Weekly Tech Recap - № 174 - Phonesaver, Dragon robot, SmartDesk, Robomart and WPA3
© SWR, Landesschau Baden-Württemberg.
After breaking his phone, Philip Frenzel, a 25-year-old student of mechatronics engineering at the University of Aalen, in Germany, invented a “mobile airbag” that automatically deploys when you drop your phone, protecting it from damage. Frenzel wanted a better system than protective cases, which are big and bulky and don’t always work, depending on the angle of impact. Frenzel’s system is more compact and technologically advanced: four claw-like springs unfold from the corners of a slim phone case when sensors detect a free fall, keeping the device itself from hitting the ground as well as dampening the impact. The dampers can be reset after a fall by simply pushing them back in the case. The German Mechatronics Society was so impressed by Frenzel’s invention that it awarded him its national mechatronics prize for 2018. Frenzel has taken out a patent to protect his creation, hoping to commercialize it through a Kickstarter crowdfunding campaign. Of course, we hope that the system will not accidentally deploy in our pocket!
DRAGON aerial robot
DRAGON robot. © JSK Lab/Université de Tokyo.
At the University of Tokyo’s JSK Lab, roboticists have developed a robot called DRAGON. This flying, modular robot can literally transform on the fly, for example stretching out from a square to a snake to pass through a narrow opening, then changing shapes again on the other side. The modules, which are connected together by a hinged joint, are all equipped with ducted fan thrusters that can be rotated to propel the machine in any direction. The robot is driven by an Intel Euclid, supported by an Inertial measurement unit (IMU), and the battery provides 3 minutes of flight time. The prototype in the video is made up of four modules. But the neatest thing about DRAGON is that it is capable to decide for itself what shape to take given its space constraints.
⇨ IEEE Spectrum, “Flying dragon robot transforms itself to squeeze through gaps.”
SmartDesk. © Cemtrex.
Cemtrex has taken the idea of an all-in-one office desk to a whole new level. Its sleek SmartDesk features three 24-inch IPS touchscreen displays, a proprietary gesture recognition system which allows you to turn pages with a wave of the hand, a Windows Intel Core i7 PC, and a built-in keyboard and trackpad. The desk’s surface is also a scanner, allowing you to lay documents right on the desk to scan them with click. Also built into the surface is a wireless phone charger and a sliding drawer housing wireless earbuds to make calls and send SMS texts without touching a phone. Finally, the SmartDesk is vertically adjustable so you can work sitting or standing. We love everything about it, except maybe that it only comes with Windows and costs US$4,000.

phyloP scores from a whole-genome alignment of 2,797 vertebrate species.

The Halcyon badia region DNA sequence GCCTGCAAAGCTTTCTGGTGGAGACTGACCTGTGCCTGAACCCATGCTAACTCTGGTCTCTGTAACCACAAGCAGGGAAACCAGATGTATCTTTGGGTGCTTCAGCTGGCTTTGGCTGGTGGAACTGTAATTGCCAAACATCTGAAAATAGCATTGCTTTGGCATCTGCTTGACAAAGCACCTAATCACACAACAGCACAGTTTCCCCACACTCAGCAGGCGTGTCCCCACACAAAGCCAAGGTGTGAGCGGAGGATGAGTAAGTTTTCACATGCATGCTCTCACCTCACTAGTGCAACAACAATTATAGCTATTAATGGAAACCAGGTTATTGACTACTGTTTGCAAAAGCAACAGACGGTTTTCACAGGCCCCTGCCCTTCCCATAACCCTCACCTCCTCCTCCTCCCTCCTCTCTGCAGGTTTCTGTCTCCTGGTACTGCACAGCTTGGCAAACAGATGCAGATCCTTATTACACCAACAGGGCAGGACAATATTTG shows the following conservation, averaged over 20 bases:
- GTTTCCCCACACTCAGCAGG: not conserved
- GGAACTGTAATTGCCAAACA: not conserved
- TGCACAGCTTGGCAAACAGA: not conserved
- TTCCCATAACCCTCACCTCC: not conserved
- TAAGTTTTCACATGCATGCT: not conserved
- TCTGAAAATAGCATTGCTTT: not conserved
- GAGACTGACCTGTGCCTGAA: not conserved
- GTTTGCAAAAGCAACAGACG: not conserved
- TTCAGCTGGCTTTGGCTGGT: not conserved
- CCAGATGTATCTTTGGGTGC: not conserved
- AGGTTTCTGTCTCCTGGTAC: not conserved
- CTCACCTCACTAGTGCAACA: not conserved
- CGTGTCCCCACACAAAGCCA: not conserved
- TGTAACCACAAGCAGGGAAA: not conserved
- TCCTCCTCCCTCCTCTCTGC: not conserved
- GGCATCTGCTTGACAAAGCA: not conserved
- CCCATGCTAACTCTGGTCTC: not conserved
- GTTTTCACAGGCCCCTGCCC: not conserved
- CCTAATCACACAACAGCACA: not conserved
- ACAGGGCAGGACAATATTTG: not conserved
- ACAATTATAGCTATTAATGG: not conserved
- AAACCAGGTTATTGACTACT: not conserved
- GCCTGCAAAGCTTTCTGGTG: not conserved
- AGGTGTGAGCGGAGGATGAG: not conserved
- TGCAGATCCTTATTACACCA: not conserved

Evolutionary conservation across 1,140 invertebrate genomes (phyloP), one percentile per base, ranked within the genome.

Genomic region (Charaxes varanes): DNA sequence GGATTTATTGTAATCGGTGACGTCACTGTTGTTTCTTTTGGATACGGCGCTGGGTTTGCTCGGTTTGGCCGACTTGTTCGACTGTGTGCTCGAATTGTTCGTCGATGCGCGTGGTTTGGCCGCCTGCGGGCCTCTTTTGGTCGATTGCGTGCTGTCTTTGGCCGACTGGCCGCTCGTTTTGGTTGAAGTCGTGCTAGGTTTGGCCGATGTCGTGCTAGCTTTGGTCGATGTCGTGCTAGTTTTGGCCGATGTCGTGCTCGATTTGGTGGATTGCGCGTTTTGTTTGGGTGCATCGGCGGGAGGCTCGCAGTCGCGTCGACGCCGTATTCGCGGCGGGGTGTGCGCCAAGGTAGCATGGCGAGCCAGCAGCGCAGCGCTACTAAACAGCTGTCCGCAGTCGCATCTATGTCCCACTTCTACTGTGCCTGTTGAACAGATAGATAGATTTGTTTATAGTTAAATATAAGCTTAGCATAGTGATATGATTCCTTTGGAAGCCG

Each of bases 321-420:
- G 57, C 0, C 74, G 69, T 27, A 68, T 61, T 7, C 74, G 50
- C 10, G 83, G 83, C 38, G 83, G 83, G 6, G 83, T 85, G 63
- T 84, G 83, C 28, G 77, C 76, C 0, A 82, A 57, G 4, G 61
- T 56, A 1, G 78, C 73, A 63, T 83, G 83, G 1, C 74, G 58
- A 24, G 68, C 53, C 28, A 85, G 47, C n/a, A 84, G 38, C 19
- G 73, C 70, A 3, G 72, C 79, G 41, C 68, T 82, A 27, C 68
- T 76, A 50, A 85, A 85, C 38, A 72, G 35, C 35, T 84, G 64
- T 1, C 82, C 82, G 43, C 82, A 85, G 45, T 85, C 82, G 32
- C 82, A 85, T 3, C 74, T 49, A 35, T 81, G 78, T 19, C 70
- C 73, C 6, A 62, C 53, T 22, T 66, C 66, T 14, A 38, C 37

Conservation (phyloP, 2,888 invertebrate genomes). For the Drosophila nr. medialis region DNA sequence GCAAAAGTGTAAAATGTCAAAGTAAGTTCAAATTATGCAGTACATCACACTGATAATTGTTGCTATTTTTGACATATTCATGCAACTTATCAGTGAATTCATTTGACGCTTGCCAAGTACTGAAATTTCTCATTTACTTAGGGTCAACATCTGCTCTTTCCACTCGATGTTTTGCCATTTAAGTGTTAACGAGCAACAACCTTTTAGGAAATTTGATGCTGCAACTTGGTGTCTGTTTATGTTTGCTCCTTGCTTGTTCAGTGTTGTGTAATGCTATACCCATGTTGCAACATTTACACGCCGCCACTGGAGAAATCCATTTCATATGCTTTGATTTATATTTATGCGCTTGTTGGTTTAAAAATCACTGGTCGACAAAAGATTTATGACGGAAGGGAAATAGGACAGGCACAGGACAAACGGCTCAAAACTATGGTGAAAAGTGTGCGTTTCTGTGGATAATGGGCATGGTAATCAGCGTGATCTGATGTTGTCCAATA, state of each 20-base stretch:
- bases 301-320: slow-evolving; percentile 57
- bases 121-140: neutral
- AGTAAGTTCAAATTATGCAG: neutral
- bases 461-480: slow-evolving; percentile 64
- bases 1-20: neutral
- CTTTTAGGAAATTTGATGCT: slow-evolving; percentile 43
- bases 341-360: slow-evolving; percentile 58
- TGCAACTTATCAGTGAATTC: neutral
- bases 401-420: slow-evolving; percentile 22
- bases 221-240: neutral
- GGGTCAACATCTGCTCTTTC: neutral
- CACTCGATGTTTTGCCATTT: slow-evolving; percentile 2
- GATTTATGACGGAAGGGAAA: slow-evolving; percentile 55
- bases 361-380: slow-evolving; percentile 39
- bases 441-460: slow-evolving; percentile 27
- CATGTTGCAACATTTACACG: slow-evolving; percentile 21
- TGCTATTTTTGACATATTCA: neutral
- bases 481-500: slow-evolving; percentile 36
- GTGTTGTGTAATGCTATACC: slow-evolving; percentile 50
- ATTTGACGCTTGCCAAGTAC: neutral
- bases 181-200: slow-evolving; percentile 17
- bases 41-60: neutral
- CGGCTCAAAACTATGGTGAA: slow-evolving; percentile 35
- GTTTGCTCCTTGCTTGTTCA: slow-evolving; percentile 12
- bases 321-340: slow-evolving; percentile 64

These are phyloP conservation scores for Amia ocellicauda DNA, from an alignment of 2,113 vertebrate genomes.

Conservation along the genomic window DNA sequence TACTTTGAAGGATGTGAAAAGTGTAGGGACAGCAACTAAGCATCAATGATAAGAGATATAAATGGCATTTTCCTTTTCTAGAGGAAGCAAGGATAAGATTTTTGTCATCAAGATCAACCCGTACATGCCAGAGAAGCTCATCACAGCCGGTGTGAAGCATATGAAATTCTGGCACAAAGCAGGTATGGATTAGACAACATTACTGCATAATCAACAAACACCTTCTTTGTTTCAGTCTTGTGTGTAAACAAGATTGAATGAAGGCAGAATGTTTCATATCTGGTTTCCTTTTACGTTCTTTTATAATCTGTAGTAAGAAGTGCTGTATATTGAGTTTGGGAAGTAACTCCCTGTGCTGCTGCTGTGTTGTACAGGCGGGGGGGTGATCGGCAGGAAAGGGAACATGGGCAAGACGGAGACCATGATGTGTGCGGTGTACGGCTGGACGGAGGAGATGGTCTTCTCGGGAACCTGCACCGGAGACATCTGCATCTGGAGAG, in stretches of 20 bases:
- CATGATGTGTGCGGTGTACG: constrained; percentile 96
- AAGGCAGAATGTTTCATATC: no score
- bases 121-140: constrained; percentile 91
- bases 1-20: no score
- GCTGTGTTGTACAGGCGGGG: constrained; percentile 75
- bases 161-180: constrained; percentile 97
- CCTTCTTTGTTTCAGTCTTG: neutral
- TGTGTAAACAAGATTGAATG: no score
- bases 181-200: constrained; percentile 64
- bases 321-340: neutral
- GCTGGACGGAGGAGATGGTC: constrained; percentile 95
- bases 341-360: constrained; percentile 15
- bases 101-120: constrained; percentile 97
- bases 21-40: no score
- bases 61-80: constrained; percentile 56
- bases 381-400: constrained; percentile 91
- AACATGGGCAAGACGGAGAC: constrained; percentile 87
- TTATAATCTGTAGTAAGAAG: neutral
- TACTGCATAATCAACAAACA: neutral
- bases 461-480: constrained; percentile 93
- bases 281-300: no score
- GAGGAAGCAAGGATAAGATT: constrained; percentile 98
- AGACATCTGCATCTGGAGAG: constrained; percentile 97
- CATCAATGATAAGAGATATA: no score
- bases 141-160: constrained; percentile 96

⇨ Circuit Breaker, “This all-in-one smart desk has three screens and a built-in scanner.”
Home grocery store
Several companies, like Nuro, are working on autonomous delivery vehicles. But Robomart is turning the idea on its head by bringing the entire grocery store to your doorstep. In the promo video, the autonomous vehicle is equipped with shelves stocking fresh produce, but other types of products could easily be swapped out. With a press of a button on the dedicated app, consumers can summon the nearest Robomart, which travels to their home at a top speed of 40 km/h, or 25 mi/h. Then, the consumer can simply unlock the doors, pick the items they want, and close them again for the Robomart to trundle on to the next shopper. The mobile app keeps track of what items were picked, and bills the customer electronically. Ars Technica’s writer comments on how the rise of autonomous vehicle technology creates space for experimentation with new business models. Regardless of whether this one will work, it is in any case fascinating.
Wi-Fi security upgrade
Wi-Fi devices have been using the same security protocol for over a decade. But today, that’s about to change: the Wi-Fi Alliance, which oversees the adoption of the Wi-Fi standard, will start certifying products that support WPA3, the successor to the WPA2 security protocol in use since 2004. One of WPA3’s innovations is that it protects you against offline attacks, i.e. when a hacker captures data from your Wi-Fi stream, loads it on their own computer and makes multiple guesses at your password until they get it (dictionary attack). With WPA3, hackers will only be able to take one guess offline before the data becomes useless; after that, they’ll have to interact directly with your Wi-Fi device, which means that they’ll have to be physically present. Of course, it won’t be as easy as buying a WPA3 router to enjoy all of the new layers of security; all your gadgets will also have to support it, otherwise the connection is only at the WPA2 level.
⇨ Circuit Breaker, “Wi-Fi security is starting to get its biggest upgrade in over a decade.”